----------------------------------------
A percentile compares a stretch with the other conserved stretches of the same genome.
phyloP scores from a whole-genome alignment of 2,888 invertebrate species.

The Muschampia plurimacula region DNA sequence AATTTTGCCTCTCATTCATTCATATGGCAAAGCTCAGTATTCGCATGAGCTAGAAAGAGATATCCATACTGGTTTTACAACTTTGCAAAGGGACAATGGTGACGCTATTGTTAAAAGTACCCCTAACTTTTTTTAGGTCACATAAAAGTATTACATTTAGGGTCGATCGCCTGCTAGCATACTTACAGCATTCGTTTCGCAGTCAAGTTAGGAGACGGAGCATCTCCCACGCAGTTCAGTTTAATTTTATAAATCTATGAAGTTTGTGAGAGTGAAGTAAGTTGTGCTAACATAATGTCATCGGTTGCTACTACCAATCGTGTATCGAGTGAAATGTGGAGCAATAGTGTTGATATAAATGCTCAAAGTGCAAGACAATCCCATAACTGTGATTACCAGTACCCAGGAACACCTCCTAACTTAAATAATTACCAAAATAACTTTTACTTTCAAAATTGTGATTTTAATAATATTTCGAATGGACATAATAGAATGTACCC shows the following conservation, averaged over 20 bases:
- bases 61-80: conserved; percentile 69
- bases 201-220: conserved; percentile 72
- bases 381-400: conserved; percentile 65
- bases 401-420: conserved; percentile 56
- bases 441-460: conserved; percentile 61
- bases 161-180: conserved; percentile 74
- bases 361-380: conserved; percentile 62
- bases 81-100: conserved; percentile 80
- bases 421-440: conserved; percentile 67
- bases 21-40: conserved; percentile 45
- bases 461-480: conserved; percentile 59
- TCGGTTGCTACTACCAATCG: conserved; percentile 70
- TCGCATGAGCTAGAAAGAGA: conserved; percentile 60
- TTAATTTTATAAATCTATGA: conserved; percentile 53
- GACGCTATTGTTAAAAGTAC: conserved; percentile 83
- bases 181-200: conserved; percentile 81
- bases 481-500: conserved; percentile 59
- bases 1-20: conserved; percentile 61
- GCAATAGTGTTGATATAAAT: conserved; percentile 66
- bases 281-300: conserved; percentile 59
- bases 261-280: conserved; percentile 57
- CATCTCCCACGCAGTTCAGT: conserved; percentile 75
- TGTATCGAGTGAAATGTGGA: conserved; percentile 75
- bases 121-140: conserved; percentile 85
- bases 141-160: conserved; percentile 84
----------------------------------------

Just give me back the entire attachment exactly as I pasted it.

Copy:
A percentile compares a stretch with the other conserved stretches of the same genome.
phyloP scores from a whole-genome alignment of 2,888 invertebrate species.

The Muschampia plurimacula region DNA sequence AATTTTGCCTCTCATTCATTCATATGGCAAAGCTCAGTATTCGCATGAGCTAGAAAGAGATATCCATACTGGTTTTACAACTTTGCAAAGGGACAATGGTGACGCTATTGTTAAAAGTACCCCTAACTTTTTTTAGGTCACATAAAAGTATTACATTTAGGGTCGATCGCCTGCTAGCATACTTACAGCATTCGTTTCGCAGTCAAGTTAGGAGACGGAGCATCTCCCACGCAGTTCAGTTTAATTTTATAAATCTATGAAGTTTGTGAGAGTGAAGTAAGTTGTGCTAACATAATGTCATCGGTTGCTACTACCAATCGTGTATCGAGTGAAATGTGGAGCAATAGTGTTGATATAAATGCTCAAAGTGCAAGACAATCCCATAACTGTGATTACCAGTACCCAGGAACACCTCCTAACTTAAATAATTACCAAAATAACTTTTACTTTCAAAATTGTGATTTTAATAATATTTCGAATGGACATAATAGAATGTACCC shows the following conservation, averaged over 20 bases:
- bases 61-80: conserved; percentile 69
- bases 201-220: conserved; percentile 72
- bases 381-400: conserved; percentile 65
- bases 401-420: conserved; percentile 56
- bases 441-460: conserved; percentile 61
- bases 161-180: conserved; percentile 74
- bases 361-380: conserved; percentile 62
- bases 81-100: conserved; percentile 80
- bases 421-440: conserved; percentile 67
- bases 21-40: conserved; percentile 45
- bases 461-480: conserved; percentile 59
- TCGGTTGCTACTACCAATCG: conserved; percentile 70
- TCGCATGAGCTAGAAAGAGA: conserved; percentile 60
- TTAATTTTATAAATCTATGA: conserved; percentile 53
- GACGCTATTGTTAAAAGTAC: conserved; percentile 83
- bases 181-200: conserved; percentile 81
- bases 481-500: conserved; percentile 59
- bases 1-20: conserved; percentile 61
- GCAATAGTGTTGATATAAAT: conserved; percentile 66
- bases 281-300: conserved; percentile 59
- bases 261-280: conserved; percentile 57
- CATCTCCCACGCAGTTCAGT: conserved; percentile 75
- TGTATCGAGTGAAATGTGGA: conserved; percentile 75
- bases 121-140: conserved; percentile 85
- bases 141-160: conserved; percentile 84